Points on your driver’s license and increased insurance rates may be the least of your worries when the insurance companies come into play after an accident. When you’re looking to an insurer for help after a car accident, the process can get more complicated when you exceed your no-fault insurance.

Assigning blame for the crash plays a big part in how much money you might be able to claim in the process. The first step when an insurance company catches wind of the accident will be to determine who’s responsible for the wreck.

At-fault

Your insurance company will take a look at the accident and determine fault. You may not be looking at a favorable settlement if they find you over 50% responsible for the accident and pay out more than $1,000 for claims. There are 31 different instances where your insurer might consider you at-fault like:

·         Colliding out of your lane, on the wrong side of the road or in the wrong direction

·         Contact while merging onto the highway, pulling a U-turn or failure to yield at an intersection

·         Causing an accident while breaking the law

Appealing

If you believe that your insurance company erred in their assessment, you can ask for a second look. The Board of Appeals will grant you an in-person hearing, listen to a chosen representative or accept a written statement.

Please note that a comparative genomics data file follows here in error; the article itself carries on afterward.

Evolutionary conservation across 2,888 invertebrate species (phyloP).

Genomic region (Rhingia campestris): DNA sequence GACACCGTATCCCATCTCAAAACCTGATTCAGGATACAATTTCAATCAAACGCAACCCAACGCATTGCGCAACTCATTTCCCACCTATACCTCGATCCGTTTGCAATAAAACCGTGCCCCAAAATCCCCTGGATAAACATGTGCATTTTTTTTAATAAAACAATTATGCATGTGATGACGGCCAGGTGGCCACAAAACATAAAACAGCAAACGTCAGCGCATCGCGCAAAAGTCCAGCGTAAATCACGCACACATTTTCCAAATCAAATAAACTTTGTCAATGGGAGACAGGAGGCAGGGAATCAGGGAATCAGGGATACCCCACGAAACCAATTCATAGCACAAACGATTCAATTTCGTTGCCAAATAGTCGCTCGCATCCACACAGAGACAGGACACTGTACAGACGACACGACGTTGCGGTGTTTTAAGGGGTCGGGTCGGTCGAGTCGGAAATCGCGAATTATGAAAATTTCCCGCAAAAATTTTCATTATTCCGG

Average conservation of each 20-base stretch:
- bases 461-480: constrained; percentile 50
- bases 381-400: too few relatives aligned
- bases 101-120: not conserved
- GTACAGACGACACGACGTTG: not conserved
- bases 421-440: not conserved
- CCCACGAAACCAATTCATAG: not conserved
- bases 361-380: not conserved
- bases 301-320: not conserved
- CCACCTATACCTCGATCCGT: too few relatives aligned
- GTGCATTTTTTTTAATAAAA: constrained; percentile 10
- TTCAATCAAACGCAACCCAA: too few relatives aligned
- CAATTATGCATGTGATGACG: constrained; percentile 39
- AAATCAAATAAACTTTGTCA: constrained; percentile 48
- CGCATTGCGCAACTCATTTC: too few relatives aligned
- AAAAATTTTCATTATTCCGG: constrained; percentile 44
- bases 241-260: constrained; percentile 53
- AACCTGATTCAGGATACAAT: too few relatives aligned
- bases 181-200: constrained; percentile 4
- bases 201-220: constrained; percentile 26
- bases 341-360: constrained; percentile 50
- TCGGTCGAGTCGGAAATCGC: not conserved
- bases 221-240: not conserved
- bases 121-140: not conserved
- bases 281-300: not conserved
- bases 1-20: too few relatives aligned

The officer in attendance will hear your case, review the facts and decide. They will mail the decision within a few weeks, to you and your insurance company. The Board of Appeals will either vacate your fault or uphold the original decision. You’ll have one more stop available past this with the proper Superior Court for your area.

Getting the help you need after an accident could rest on this process. Understanding how the insurance company looks at an accident, and what you can do if you disagree could be crucial components to your claim.